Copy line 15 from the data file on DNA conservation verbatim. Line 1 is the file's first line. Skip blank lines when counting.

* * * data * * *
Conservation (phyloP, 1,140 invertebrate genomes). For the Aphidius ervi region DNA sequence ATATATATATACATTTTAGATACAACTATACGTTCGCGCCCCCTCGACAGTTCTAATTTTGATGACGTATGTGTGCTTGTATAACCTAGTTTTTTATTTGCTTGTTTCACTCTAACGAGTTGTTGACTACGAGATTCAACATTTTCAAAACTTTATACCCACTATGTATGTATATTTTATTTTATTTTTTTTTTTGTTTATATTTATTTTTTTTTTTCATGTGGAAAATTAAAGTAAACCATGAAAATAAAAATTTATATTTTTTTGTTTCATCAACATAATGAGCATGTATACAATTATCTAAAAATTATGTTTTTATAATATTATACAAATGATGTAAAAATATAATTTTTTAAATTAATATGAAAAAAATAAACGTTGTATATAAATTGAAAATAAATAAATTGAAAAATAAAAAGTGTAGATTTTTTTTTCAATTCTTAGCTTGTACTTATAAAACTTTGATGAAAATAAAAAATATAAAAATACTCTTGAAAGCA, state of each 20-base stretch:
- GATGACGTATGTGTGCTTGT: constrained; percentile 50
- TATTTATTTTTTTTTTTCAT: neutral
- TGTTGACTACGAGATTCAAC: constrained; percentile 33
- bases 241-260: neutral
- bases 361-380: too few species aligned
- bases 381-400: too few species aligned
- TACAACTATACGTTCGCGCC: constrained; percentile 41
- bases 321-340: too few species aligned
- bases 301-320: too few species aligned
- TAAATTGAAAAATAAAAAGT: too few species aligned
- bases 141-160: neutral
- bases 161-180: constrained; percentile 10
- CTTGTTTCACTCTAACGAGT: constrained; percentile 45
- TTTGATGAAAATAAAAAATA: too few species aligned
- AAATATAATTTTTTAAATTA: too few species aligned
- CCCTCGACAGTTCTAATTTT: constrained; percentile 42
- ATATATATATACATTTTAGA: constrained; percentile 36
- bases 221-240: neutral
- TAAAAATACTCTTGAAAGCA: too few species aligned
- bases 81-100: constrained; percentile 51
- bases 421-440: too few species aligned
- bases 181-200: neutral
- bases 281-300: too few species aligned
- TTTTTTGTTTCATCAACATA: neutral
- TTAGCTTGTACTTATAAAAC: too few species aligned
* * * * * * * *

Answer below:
- TTTGATGAAAATAAAAAATA: too few species aligned